Covid-19 and Internships in Tech
May 16, 2020
The Covid-19 pandemic has led some companies to suspend their internship programs.
In May 2019, I started working at a local startup as an engineering intern. I built new features, fixed bugs, and even developed integrations for the company product. After summer, I continued the internship part-time into the following school year. I’d work remote on Monday and stop by the office on Tuesday and Thursday–about 10 hours of work per week. When the Covid-19 outbreak reached Colorado in early March, the company began moving completely online. Suddenly, I couldn’t just look over my shoulder to speak with someone and I was asking for code help through virtual conferencing.
After about two weeks, the company decided to end internships early due to the pandemic. I knew this was a possibility. That didn’t make me less anxious. After sending resumes and cover letters to so many organizations, completing coding challenges, and going through multiple interview screens, I had secured a summer 2020 internship with another company a few months earlier. I was afraid of losing that opportunity as well.
I’m not alone.
While some firms like Google and Microsoft will continue internships remotely, many organizations have, understandably, rescinded internships and even employment offers. The National Institute of Health, Yelp, Funding Circle, and Glassdoor have already cancelled their internship programs. More companies may follow suit as time passes.
Internships provide students with valuable experience, allow them to explore careers, and provide networking opportunities. Some students may even rely on summer employment to finance their academic goals or support themselves. Others will be entering a competitive job market when numerous potential employers have suspended hiring. Disruptions from Covid-19 will affect many individuals, among whom are people I see every day.
Natalie Garret is an Information Science PhD student who helps run CU Boulder’s Ethics in Computing Fellowship. Garret also works with Silicon Flatirons’s Startup Summer program which helps local startup interns create their own companies. According to Natalie, only five of fifty student participants retain internships. This year, Startup Summer opened applications to students interested in entrepreneurship even if they will not be interning this summer.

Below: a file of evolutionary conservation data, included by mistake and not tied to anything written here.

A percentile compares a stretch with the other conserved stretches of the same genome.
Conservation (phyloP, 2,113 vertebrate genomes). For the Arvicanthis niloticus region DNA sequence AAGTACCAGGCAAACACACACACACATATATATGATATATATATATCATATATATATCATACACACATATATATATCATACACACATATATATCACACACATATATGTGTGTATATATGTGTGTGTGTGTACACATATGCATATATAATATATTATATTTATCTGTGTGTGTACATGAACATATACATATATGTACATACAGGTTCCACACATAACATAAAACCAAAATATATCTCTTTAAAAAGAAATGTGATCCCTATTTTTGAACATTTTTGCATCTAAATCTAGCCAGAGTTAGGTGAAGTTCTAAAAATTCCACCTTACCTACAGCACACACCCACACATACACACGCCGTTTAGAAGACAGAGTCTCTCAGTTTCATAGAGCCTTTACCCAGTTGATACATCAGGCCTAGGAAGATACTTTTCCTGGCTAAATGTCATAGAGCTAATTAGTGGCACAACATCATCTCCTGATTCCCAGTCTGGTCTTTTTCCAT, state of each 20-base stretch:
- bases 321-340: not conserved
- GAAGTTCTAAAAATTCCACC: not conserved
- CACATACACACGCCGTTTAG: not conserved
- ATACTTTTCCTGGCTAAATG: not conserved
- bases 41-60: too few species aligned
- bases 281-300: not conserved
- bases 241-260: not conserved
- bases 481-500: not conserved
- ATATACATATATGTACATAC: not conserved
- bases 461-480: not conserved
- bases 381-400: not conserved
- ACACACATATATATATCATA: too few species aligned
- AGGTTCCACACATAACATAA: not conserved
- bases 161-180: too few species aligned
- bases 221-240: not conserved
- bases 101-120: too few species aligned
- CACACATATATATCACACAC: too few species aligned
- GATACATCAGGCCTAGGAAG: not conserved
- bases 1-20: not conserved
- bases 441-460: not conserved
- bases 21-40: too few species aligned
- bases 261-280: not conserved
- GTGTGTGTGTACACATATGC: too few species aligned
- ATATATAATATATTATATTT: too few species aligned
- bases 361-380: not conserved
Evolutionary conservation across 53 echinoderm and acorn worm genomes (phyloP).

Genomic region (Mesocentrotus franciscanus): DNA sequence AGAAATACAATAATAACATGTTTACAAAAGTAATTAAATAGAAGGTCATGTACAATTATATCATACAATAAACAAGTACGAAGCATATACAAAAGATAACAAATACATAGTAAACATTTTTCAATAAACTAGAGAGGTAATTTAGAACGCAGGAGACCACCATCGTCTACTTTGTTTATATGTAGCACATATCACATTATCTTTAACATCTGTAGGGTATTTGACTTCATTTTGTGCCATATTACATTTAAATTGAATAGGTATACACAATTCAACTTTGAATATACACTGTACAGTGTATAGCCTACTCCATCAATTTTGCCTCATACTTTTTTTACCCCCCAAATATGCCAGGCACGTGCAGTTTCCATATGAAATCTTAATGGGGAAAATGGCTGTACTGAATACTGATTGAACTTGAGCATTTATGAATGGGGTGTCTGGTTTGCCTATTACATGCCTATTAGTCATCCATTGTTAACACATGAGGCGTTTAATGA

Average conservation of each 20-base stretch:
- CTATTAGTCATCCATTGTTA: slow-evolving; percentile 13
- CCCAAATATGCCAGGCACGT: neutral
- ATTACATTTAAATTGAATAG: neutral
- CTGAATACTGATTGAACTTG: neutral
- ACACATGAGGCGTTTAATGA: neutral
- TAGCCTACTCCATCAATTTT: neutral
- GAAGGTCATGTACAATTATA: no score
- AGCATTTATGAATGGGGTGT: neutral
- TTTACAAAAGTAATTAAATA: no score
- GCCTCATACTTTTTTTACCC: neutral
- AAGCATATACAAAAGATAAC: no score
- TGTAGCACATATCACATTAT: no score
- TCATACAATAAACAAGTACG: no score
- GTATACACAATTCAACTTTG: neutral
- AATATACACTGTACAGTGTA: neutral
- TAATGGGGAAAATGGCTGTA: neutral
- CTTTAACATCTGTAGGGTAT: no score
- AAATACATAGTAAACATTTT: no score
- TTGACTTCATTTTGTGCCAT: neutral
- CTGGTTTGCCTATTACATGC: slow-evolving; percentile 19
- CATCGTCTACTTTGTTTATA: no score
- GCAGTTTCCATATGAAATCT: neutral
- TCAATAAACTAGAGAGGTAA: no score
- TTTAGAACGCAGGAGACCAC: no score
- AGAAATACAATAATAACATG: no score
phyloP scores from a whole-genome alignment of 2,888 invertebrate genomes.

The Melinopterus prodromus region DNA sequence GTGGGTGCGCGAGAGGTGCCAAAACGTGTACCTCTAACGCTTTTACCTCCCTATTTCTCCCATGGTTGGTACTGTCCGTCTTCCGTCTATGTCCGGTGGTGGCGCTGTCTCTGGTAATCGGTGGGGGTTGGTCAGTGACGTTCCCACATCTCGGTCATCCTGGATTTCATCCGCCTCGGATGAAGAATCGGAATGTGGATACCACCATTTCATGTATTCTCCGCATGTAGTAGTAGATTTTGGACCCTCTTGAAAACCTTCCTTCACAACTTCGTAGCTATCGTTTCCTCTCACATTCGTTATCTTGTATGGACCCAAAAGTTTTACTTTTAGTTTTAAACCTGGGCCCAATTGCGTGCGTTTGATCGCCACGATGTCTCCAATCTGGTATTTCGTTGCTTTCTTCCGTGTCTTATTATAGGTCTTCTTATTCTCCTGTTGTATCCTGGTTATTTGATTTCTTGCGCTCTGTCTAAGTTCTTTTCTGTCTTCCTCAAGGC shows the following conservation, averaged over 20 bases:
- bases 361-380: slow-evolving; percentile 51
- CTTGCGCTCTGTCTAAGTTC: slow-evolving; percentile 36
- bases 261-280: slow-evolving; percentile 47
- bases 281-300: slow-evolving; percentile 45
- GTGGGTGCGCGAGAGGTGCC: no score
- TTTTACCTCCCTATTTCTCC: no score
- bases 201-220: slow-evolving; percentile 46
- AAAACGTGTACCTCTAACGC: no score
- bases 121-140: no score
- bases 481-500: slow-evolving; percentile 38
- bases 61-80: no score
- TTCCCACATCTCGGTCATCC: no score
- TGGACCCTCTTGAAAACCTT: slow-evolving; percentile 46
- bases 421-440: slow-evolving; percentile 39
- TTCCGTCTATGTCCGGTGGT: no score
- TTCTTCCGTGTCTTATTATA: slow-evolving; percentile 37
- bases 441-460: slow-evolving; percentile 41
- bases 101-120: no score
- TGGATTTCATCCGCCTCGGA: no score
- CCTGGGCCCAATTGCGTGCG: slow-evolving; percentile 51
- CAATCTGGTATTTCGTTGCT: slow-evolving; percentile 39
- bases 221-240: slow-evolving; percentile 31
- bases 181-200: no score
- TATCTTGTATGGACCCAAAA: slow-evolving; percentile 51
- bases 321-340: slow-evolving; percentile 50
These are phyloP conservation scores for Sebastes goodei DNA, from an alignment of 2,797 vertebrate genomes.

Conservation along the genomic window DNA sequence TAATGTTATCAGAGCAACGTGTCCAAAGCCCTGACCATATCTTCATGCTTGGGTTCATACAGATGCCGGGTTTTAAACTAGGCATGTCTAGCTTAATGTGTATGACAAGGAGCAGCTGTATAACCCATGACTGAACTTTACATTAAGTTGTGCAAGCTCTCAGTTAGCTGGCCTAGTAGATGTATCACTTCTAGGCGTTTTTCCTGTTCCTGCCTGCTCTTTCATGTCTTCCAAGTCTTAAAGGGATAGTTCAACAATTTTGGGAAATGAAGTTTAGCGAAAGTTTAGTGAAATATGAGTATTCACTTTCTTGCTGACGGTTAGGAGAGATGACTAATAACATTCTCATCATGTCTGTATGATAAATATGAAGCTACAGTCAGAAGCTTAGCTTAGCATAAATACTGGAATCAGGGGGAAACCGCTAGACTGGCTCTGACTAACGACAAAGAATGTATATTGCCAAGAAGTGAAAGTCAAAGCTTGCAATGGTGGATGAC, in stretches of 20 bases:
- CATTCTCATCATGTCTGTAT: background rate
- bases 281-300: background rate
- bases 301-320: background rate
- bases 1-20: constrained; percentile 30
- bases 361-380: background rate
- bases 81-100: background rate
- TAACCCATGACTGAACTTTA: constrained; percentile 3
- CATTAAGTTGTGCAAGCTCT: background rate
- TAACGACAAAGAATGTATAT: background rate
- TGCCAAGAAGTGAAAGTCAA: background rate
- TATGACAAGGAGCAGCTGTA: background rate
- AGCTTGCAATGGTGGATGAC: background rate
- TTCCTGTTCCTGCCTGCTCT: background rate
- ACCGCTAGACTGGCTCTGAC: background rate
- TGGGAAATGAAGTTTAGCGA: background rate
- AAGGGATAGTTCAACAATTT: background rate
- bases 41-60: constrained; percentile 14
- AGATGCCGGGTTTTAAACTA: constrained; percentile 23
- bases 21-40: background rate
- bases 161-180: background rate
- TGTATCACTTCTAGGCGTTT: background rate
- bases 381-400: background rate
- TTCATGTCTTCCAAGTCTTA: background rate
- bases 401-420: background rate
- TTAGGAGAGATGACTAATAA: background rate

Are you a student who’s lost an internship because of Covid-19? Here’s a list of ideas you might consider:
Explore other internships.
Some companies have committed to their internship programs despite the pandemic and may still be hiring. This Github repo lists various companies’ hiring statuses and active internship positions.
Ask faculty about research.
Reach out to professors and labs to inquire about research projects. They might still be accepting student researchers.
Join programs like Startup Summer.
These programs can provide great learning and networking opportunities. I participated in Startup Summer in 2019 and our startup team continued after the program ended. We went on to win second place in CU Boulder’s New Venture Challenge pitch contest. The experience let me develop my technical skills while making new friends and learning about entrepreneurship.
Get involved with the community/open source projects.
Improve your coding abilities while contributing to a meaningful cause. You might end up patching a bug for software you use everyday or making change with a positive impact on society. Right now, many initiatives are fighting to support the community during the Covid-19 crisis. They might just need your help.
Start a project of your own.
Build a web app, game, or a portfolio site. An arsenal of neat pet projects and a well-built portfolio site can help showcase your abilities and work. It can also be very fun.
Learn a new skill.
Many college courses revolve around a few specific programming languages. However, different technologies are used for different applications. Consider learning a new programming language to build something cool!
Take time to focus on hobbies.
Write a novel, draw, or even bake. Hobbies can be a great avenue for both learning and enjoyment. Remember to take care of yourself during these hard times.
To fellow students out there: I’m cheering you on!